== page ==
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© 2011 National Safety Council 5-1 THE HUMAN BODY LESSON 5.

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Presentation on theme: "© 2011 National Safety Council 5-1 THE HUMAN BODY LESSON 5."— Presentation transcript:

1 © 2011 National Safety Council 5-1 THE HUMAN BODY LESSON 5

2 © 2011 National Safety Council 5-2 Introduction Body is composed of different organs and tissues working together Minor injury or illness may damage only a specific body part or function Serious injury or sudden illness can threaten vital body functions Understanding human body can help you recognize effects of injuries and illnesses

3 © 2011 National Safety Council 5-3 Body Regions and Directions Special terms are used by health care providers for body regions Directional and positional terms used to describe relationship of body structures

4 © 2011 National Safety Council 5-4 Body Regions and Cavities Extremities refers to both arms and legs Thorax refers to chest area enclosed by the ribs Thoracic cavity is area inside chest Abdomen refers to area immediately below thoracic cavity

5 © 2011 National Safety Council 5-5 Body Regions and Cavities (continued) Abdominal cavity includes stomach, intestines, other organs Pelvis refers to area below abdomen: pelvic bones between hip and lower spine Pelvic cavity contains bladder and other organs Spine, or spinal column, refers to bones of neck and back and nerves, or spinal cord, that run through vertebrae

6 © 2011 National Safety Council 5-6 Abdominal Quadrants Used to describe specific injuries or signs and symptoms Upper and lower quadrants divided by line passing through umbilicus Quadrants based on anatomical position, with face forward and palms facing forward

7 © 2011 National Safety Council 5-7 Directional Terms All positional and directional terms are based on anatomical position: Right and left refer to patient’s right and left, divided by midline down center of body Lateral and medial Anterior and posterior Proximal and distal Superior and inferior Prone and supine

8 © 2011 National Safety Council 5-8 Body Systems Organs have one or more specific functions The organs that work together for a specific function are called a body system Body systems are closely interrelated and work together

9 © 2011 National Safety Council 5-9 Examples of Interrelated Body Systems Blood carries oxygen from lungs to body cells Nerve sensors detect amount of oxygen and carbon dioxide in the blood and speed up or slow down heart beat and breathing to change oxygen level If body temperature drops, muscles in extremities start shivering to produce heat, which is carried by blood to vital organs

10 © 2011 National Safety Council 5-10 Key Body Systems Most fundamental for life are the respiratory and cardiovascular systems Body cells need a constant supply of oxygen Any failure of breathing or blood circulation threatens life within minutes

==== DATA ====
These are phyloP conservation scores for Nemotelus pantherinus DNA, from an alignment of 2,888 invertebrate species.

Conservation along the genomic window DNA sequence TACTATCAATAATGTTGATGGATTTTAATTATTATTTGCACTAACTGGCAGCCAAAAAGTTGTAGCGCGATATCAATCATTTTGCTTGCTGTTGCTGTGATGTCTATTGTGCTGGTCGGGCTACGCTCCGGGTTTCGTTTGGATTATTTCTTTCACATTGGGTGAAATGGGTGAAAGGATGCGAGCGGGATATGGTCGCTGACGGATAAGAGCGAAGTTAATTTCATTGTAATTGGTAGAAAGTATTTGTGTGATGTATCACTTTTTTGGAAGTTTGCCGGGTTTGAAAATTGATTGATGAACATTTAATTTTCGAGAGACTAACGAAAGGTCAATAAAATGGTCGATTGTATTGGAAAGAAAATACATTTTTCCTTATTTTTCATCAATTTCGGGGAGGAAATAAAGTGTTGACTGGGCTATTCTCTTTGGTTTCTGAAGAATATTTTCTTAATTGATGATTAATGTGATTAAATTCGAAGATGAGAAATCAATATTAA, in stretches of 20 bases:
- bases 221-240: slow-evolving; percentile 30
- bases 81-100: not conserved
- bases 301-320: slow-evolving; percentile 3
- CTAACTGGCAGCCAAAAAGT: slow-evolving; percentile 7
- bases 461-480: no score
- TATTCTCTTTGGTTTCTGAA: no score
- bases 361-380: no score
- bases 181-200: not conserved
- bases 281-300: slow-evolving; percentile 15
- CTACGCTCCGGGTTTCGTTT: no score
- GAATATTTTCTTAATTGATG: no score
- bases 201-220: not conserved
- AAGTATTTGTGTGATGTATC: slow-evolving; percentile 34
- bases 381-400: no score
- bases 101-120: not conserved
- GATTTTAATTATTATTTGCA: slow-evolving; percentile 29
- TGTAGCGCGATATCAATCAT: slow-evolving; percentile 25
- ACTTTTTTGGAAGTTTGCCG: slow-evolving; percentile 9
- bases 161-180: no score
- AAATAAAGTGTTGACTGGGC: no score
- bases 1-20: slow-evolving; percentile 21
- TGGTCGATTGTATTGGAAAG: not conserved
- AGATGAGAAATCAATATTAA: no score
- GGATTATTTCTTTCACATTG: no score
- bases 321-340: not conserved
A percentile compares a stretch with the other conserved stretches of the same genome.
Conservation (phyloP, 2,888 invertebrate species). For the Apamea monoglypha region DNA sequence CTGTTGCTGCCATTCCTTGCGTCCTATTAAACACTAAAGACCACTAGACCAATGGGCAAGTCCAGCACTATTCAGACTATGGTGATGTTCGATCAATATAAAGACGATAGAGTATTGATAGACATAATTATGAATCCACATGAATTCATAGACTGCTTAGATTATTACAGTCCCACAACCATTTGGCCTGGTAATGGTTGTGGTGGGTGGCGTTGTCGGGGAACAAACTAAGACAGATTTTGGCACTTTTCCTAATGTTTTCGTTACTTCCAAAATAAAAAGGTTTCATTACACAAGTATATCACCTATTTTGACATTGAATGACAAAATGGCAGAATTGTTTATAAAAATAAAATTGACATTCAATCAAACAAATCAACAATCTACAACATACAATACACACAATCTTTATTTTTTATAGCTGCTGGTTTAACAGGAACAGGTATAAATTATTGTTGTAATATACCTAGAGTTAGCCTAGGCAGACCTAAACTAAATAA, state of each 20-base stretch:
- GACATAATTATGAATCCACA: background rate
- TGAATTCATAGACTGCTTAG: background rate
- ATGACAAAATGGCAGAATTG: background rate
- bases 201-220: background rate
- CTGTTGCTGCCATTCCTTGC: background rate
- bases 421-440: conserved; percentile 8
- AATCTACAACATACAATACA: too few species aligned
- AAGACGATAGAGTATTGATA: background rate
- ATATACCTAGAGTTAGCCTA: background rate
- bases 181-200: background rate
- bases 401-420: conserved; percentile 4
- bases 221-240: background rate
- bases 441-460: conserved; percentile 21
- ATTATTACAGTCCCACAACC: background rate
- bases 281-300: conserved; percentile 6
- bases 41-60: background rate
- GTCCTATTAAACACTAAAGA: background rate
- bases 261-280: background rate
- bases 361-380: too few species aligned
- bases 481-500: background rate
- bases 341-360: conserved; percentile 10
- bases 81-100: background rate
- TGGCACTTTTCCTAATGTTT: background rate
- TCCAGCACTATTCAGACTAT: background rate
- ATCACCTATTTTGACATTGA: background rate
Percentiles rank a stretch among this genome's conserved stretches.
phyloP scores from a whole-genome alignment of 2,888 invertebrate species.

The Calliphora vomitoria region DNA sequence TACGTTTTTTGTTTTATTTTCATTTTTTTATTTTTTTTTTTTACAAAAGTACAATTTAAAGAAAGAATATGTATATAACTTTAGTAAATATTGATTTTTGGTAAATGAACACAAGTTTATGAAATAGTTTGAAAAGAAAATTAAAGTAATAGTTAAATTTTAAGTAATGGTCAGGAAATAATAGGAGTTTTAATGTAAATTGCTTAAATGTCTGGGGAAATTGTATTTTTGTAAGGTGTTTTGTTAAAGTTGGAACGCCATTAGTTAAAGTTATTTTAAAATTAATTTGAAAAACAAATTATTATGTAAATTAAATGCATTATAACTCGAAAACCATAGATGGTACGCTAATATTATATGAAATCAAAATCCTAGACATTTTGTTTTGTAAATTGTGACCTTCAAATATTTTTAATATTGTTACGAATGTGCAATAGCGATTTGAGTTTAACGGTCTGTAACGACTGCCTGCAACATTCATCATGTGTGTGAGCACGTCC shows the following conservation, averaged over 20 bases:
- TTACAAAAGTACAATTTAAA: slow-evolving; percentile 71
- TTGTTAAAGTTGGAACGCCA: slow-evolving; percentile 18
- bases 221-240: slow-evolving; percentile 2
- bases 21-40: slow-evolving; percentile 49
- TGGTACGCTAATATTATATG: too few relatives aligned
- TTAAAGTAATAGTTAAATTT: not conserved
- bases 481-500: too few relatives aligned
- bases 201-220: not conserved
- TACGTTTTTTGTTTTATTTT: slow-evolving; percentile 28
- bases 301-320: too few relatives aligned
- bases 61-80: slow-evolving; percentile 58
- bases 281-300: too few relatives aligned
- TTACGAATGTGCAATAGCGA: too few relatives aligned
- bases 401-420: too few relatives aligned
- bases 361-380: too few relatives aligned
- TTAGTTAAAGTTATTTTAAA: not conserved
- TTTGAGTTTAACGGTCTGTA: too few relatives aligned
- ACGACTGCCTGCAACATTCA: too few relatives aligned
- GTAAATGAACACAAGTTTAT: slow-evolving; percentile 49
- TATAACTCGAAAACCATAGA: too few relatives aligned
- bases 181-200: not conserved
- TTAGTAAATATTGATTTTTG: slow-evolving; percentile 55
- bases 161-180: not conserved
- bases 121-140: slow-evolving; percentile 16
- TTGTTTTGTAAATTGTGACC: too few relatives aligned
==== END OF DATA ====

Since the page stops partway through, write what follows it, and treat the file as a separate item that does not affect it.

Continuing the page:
11 © 2011 National Safety Council 5-11 Pathophysiology “Patho” refers to an abnormality Understanding what can go wrong in each body system from injury or illness is important for giving emergency care

12 © 2011 National Safety Council 5-12 Respiratory System

13 © 2011 National Safety Council 5-13 Functions of Respiratory System To bring air into lungs To allow oxygen from air to enter blood To remove carbon dioxide from blood into air breathed out (exhaled) This process is called respiration

14 © 2011 National Safety Council 5-14 Respiratory System: Primary Organs

15 © 2011 National Safety Council 5-15 The Breathing Process Breathing depends on muscular movements under control of nervous system: When the diaphragm contracts/moves down, thoracic cavity and lungs expand, pulling air into lungs Intercostal muscles assist with ventilation In lungs, oxygen enters blood and carbon dioxide leaves blood When diaphragm relaxes and moves up, thoracic cavity contracts, and air carrying carbon dioxide flows back out of lungs

16 © 2011 National Safety Council 5-16 Emergency Conditions Related to the Respiratory System Respiration can be affected by different injuries and illnesses An airway obstruction is blockage of airway preventing air flow Inadequate oxygenation due to low oxygen, poison gas, lung infection, etc. A broken rib may puncture a lung, making breathing ineffective A penetrating injury into lungs may alter lung pressures keeping lungs from filling with air

17 © 2011 National Safety Council 5-17 Emergency Conditions Related to the Respiratory System (continued) Poisoning or drug overdose may depress nervous system functions, slowing or stopping breathing Asthma is a common illness in which airway tissues swell making it hard to breathe In infants and children, anatomical structures are smaller and airway is more easily obstructed Uncorrected respiratory problem is the primary cause of cardiac arrest in infants and children